Although Kim devotes many pages, in several different (if similar) articles, to embellishing and repeating his “trust scheme” argument, by doing so he merely succeeds in making it all the more evident that he has completely misunderstood the English common law of property in money. Moreover he has managed to do so despite drawing on the works of scholars like James Rogers Stevens and Benjamin Geva (though not David Fox), the plain language of which cannot possibly have misled him.
So, what happened? The answer is that, when it comes to the specific question of the ownership of coins handed over to a banker, Kim leans, not on such highly reputable legal historians, but on — hold on to your hat! — Murray Rothbard & Company, whose distortions he appears to have swallowed hook, line, and sinker!
Kim’s debt to the Rothbardians is particularly clear in his assertions to the effect that goldsmith banking was “self-contradictory”:
Goldsmith-bankers’ deposit-taking was self-contradictory because it was simultaneously a loan contract and not a loan contract. Because deposits were repaid on demand, the ownership of deposits practically remained in the hands of depositors. But bankers lent deposits at their own discretion and in their own names, and they attained and retained the ownership of the loans.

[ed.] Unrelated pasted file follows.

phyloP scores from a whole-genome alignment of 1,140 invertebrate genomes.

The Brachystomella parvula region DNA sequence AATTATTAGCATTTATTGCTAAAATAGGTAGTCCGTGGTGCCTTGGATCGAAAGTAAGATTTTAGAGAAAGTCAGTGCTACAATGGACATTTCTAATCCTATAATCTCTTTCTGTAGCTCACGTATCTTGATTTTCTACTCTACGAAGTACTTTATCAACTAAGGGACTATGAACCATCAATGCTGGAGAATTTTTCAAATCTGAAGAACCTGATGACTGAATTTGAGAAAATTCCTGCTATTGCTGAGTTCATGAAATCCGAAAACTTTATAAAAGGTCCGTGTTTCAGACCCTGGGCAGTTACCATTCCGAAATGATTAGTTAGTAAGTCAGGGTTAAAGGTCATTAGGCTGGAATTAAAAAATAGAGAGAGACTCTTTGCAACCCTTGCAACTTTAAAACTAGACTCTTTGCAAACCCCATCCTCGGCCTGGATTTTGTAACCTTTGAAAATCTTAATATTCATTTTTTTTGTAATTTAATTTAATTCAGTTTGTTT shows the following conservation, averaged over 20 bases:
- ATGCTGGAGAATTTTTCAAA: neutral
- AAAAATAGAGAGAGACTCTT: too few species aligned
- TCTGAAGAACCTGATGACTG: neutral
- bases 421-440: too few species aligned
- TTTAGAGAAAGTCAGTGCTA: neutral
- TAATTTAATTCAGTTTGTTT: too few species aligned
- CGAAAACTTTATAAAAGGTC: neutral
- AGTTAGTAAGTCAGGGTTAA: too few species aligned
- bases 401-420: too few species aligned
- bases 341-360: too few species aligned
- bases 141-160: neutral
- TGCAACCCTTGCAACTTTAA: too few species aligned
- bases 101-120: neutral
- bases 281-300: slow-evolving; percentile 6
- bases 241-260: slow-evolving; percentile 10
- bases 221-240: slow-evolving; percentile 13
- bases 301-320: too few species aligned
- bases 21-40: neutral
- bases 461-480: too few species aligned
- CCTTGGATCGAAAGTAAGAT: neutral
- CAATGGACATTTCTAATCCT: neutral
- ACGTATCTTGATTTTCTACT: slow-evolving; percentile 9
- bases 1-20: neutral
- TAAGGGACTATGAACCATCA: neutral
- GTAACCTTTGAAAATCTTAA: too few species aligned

But there’s no contradiction. Notwithstanding what Rothbard and some of his devotees have written, as soon as depositors handed their loose coins over to a banker, that banker became the owner of the coins, while the depositors ceased to own them, either legally or “practically.” What the depositors now “owned” was, no longer a certain set of coins, but a contractual right to demand an equivalent sum, whether after a particular term or on demand. Likewise the banker, upon lending coins received on deposit, though he certainly owns the loan itself — meaning the right to a future payment of principle and interest — ceases to own the lent coins. In short, the coins themselves never have but a single “exclusive” owner.
When Kim appears to muster more qualified authorities in support of his “double ownership” thesis, he does so by quoting from them selectively and misleadingly. Consider the following passage:
As legal theorist Benjamin Geva rightly argues, “Fungibility of money…explains the depository’s right to mix the deposited money instead of keeping it separate. It does not necessarily explain the depository’s right to use the money.” A depository is still required to keep an equivalent amount of money deposited.
A reader of this passage might be excused for supposing that Geva himself held the opinion contained in its last sentence. In fact, that opinion belongs to Kim alone. Geva (whose concern is in any case with Roman rather than common law) merely wished to make the logical point that, as he puts it in a subsequent paragraph, “authority to mix does not entail automatically the authority to use” (my emphasis).
This is Serious